To reorient Argentina’s diplomacy, Mr Macri has named Susana Malcorra, a little-known UN official, as foreign minister. The new president wants to repair relations with the United States and European countries, which Ms Fernández snubbed in favour of friendship with authoritarian regimes such as those of Russia, Iran and China. Mercosur, a six-nation trade grouping including Brazil, is likely to be more open to agreements with other trade partners than it has been under the Kirchners. Mr Macri will be a bolder advocate of democracy in South America than his fellow leaders are: he has already said that Venezuela should be suspended from Mercosur if it fails to conduct fair parliamentary elections on December 6th and to release opposition leaders from jail.

His most urgent task is to fix the economy. Ms Fernández kept it limping along by means of “patches”, quick fixes such as a currency swap with China to replenish foreign-exchange reserves. These have been depleted by debt payments and by spending to support an overvalued exchange rate, which gives Argentines an illusion of prosperity but throttles exports. Liquid reserves are probably much lower than the $26 billion the government reports. Last week an oil tanker was left tossing for days off Bahia Blanca because the government could not pay for the cargo. “It’s extraordinary that the economy is on the verge of crisis and people don’t feel it,” says Miguel Kiguel, an economist.

Mr Macri faces three big and interlinked tasks: removing economic distortions, balancing fiscal accounts and restoring normal financial relations with the outside world. The immediate priorities are to boost the Central Bank’s reserves, unify the exchange rate and lift exchange controls. An adviser to the new president says that lifting exchange controls and removing export taxes will encourage farmers to sell crops they have hoarded; this could bring in up to $9 billion to the Central Bank, says Luis Miguel Etchevehere of the Rural Society, a farmers’ lobby. Rather than turn to the IMF for support, a political non-starter, the new team will look for other emergency sources of foreign funds. They are expected to try to end Argentina’s isolation from international credit markets by seeking an agreement with bondholders who pushed the country into default last year.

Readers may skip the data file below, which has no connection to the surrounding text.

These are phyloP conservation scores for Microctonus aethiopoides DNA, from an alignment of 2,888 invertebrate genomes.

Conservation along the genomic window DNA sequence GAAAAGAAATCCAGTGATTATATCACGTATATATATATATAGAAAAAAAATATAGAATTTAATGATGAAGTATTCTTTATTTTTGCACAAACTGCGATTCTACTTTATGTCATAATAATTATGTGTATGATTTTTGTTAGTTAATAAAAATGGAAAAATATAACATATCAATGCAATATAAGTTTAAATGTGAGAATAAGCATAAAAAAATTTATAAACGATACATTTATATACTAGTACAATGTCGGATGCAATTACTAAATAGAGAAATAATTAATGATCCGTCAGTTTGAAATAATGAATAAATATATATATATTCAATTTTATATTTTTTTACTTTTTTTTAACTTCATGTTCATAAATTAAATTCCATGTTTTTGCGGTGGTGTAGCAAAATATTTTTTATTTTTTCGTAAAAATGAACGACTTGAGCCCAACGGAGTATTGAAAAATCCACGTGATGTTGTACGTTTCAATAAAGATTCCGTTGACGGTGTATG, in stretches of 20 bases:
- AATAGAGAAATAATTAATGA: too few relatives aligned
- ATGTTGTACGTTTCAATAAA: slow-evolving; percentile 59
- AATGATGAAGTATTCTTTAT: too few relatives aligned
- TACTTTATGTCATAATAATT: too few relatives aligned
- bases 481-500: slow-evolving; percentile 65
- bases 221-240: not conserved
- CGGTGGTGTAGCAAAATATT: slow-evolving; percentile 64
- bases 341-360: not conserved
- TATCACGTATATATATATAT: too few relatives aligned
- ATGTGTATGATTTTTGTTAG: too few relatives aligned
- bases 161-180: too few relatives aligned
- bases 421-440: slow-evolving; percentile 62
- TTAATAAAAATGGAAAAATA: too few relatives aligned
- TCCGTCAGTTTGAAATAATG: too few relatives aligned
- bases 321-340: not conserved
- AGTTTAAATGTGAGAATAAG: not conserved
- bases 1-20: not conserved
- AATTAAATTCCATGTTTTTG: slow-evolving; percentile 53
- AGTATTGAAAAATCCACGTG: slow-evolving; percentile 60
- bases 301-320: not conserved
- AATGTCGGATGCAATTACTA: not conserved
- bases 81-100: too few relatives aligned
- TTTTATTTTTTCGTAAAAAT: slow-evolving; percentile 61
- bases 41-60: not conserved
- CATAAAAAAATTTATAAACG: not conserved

“The challenge is getting the sequencing right,” the adviser admits. Devaluing and freeing the peso without reserves risks an inflationary plunge in its value. But the key to raising reserves is a more realistic exchange rate. In victory Mr Macri was more cautious than as a candidate. Exchange controls will be lifted “once the situation is normalised”, he said.

Raising funds abroad would also give the new government more time to close the fiscal deficit. It will be lumbered with a swollen bureaucracy and indexed spending on benefits which will take time to reform. It can move more quickly to cut energy and transport subsidies which go to rich and poor alike: on average, Argentines pay just $9 a month for electricity. But Argentina has never managed to cut its fiscal deficit by more than one percentage point of GDP per year, notes Luis Secco of Perspectiv@s, a consultancy.

All this will inflict pain in the short-term. Barclays, a bank, expects an economic contraction next year (of 1.1%) before a rebound in 2017. “The big danger is social unrest,” says Mr Kiguel. Mr Macri’s narrow victory means that he will have to build a mandate for radical change. “The first package will have to be more centre-left than centre-right,” says the adviser, acknowledging the political constraints. The Peronists control the Senate; they must be persuaded to repeal laws that prevent a deal with the holdouts.

But the new president has some high cards to play. The Peronist governors, who have influence in the Senate, are a pragmatic bunch; many of them need support from the central government to restructure their debts. Argentina’s isolation from the capital markets means that it is barely indebted. If Mr Macri restores confidence by governing in a transparent and predictable manner, money could emerge from mattresses and flow back home from foreign bank accounts.

He knows it will not be easy. The peroration to his post-election speech at a convention centre on the River Plate was a plea, not a victory cry. “I’m here because you got me here,” he told his cheering supporters. “So I ask you: please don’t abandon me.”